Educating all parties involved in the transaction process on the potential risks of a lapsed LEI is key to optimising security. LEI sourcing can often be a last minute process, with banking staff urgently using accredited Local Operating Units (LOUs or LEI issuers) for ad-hoc LEI issuing. This can be avoided if all LEIs are correctly issued and registered as a synchronous and embedded part of the transaction process.

There are also LEI management solutions available that can help banks to successfully issue and monitor all LEIs in use. These solutions can consolidate the status of LEIs for both customers and all parties belonging to the organisation. With the current position of both internal and external LEIs brought into a single view, management is simplified and the risk of outdated, missing or incorrect LEIs is mitigated.

Another key benefit of LEI solutions is minimised expenses and time spent on admin tasks. By automating issuing and renewal processes, these solutions can ultimately lighten workloads across teams. Automated systems can also ensure compliance with identity regulations, as they are able to detect lapsed LEIs and alert teams instantly.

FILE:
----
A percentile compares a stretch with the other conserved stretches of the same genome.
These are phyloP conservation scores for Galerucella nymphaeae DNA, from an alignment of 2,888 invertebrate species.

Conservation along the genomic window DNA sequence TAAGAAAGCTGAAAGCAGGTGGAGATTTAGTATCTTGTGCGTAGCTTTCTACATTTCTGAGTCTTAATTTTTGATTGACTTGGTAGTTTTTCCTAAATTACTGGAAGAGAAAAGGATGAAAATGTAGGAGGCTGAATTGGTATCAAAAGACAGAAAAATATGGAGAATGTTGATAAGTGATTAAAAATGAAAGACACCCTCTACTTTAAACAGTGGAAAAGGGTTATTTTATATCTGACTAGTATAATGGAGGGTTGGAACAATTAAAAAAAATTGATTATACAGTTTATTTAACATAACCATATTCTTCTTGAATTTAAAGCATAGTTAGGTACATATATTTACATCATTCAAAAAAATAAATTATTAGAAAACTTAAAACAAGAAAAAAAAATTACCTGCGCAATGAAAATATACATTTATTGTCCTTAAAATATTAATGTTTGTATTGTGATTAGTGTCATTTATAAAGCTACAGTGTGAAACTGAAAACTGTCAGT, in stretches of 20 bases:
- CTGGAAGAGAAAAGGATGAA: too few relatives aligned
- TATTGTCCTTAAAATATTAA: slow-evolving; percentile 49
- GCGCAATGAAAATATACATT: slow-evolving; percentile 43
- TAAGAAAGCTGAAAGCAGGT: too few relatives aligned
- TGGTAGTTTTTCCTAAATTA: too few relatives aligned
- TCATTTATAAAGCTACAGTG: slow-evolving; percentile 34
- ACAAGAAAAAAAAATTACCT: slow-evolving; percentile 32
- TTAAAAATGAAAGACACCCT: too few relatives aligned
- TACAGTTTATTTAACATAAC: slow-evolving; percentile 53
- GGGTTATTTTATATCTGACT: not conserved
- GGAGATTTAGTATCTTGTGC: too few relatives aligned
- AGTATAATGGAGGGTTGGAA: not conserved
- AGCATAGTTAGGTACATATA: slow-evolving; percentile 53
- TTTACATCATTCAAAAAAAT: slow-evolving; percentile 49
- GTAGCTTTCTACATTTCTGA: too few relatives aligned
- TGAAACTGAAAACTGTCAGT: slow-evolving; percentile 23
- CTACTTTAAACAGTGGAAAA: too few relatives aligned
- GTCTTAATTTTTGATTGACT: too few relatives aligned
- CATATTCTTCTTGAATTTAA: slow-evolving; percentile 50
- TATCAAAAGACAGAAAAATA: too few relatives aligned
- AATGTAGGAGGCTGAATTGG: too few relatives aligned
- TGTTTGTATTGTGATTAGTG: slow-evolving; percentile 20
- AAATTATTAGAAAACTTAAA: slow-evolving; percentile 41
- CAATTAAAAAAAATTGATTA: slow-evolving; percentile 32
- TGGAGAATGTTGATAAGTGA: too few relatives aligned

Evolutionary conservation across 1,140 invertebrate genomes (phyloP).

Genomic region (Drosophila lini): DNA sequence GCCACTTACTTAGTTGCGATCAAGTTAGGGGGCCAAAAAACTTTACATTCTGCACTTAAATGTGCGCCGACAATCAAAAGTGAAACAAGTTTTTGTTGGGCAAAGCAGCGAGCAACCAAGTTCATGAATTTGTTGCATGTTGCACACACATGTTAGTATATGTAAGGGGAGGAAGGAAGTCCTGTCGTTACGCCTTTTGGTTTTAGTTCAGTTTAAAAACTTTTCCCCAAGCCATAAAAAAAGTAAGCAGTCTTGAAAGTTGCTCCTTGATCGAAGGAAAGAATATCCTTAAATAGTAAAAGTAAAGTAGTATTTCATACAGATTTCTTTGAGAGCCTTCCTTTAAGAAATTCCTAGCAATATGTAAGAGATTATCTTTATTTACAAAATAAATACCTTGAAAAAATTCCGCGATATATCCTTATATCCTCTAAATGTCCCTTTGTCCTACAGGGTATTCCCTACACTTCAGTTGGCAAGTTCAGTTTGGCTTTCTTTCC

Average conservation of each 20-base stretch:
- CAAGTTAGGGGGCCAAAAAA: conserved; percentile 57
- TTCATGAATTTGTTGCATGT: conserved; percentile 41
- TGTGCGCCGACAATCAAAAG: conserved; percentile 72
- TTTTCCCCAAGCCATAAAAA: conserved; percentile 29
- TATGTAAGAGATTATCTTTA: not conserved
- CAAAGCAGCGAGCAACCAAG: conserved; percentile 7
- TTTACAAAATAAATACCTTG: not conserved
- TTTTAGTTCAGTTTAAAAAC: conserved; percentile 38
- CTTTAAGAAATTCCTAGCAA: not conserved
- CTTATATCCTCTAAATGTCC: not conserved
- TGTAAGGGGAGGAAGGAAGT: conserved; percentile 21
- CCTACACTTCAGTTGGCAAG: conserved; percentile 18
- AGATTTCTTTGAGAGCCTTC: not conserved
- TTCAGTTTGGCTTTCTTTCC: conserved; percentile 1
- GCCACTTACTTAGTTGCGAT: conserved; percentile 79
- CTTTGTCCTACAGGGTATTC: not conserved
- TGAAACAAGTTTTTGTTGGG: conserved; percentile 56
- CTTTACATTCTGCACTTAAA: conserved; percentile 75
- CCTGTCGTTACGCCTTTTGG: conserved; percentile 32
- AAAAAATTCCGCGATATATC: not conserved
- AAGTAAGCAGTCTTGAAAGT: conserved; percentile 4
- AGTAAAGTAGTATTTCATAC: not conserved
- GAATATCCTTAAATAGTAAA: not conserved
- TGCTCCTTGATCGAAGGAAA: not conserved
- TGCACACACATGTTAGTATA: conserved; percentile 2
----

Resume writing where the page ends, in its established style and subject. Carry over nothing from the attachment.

As the economic landscape becomes digital to the core, ensuring transparency across all transactions will be vital. Success will depend on what the GLEIF defines as our ‘collective ability to establish a global standard for digital trust’ – and trust ultimately depends on effective digital identity transformation.

Given their ability to provide a digital standard for digital identification, continual uptick in LEI usage and, indeed, use cases is inevitable. While this growth will come with increased risk, effective LEI management will ensure that financial organisations handle LEIs securely and efficiently.